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9 Bumps

Would you let it go? (lets just say you are compassionate)

OK my dh owes 20,000 in arrears he's paid the cs all this time but got behind due to hours but still pays and the kids are over 18. Well today he & ex had to meet about this and the Attorney General told the ex you can let this go or we have to settle this now.

Well I ask myself damn that's a lot of money I could use but I kind of feel sorry for his new family so I (myself) would have to take this into consideration (but this is justme) I would either agree on half or let it go.

Then again you got woman who are just thinking of what's owed to them...which I do understand but it's the way they go about it maybe bc they are dealing with deadbeat dads...I feel sorry for them.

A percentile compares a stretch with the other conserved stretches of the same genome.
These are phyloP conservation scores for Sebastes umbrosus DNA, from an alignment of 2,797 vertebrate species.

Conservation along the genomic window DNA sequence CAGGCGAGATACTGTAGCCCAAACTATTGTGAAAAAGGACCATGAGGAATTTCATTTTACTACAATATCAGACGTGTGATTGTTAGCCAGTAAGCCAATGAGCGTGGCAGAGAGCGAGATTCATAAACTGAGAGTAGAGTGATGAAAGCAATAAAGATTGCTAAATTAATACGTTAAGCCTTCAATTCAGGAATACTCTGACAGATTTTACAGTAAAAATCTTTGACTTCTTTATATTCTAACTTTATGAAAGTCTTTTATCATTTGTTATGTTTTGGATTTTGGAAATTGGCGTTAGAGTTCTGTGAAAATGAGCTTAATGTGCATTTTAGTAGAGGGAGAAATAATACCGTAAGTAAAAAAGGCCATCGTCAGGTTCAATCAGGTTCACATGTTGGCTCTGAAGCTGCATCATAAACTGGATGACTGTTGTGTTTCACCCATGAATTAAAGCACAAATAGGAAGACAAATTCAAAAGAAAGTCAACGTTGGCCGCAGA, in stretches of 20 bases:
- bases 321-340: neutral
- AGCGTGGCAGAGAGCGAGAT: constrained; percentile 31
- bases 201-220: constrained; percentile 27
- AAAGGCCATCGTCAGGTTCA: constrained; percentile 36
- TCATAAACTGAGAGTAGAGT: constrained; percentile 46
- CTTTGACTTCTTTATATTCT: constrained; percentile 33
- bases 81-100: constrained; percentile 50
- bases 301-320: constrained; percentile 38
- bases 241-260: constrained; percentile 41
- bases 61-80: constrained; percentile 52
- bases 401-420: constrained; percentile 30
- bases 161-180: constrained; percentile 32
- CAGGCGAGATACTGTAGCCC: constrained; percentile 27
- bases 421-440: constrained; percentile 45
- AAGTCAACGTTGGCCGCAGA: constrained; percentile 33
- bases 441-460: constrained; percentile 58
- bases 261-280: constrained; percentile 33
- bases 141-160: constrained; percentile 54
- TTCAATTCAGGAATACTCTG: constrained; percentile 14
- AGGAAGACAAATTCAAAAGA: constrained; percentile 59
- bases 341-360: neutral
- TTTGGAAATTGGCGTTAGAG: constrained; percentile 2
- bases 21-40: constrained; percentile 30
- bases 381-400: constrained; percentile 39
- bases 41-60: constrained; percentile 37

Your thoughts?


Asked by Anonymous at 7:51 PM on Aug. 30, 2012 in Adult Children (18+)

This question is closed.
Answers (35)
  • I would be compassionate.....I was! I signed off on 10K. My ex didn't have another family though, I signed off because he was never going to pay and he would just end up in jail over and over, and what good was that. I think too many people are greedy. It's all about money. If the kids are already raised and you made it, if the ex has that money he should pay, but if he's struggling and really can't pay that then why not let it go?

    Answer by robyann at 11:03 PM on Oct. 11, 2012

  • If he owes $20,000 in arrears, he OWES $20,000 in arrears.


    Answer by KristiS11384 at 8:16 PM on Aug. 30, 2012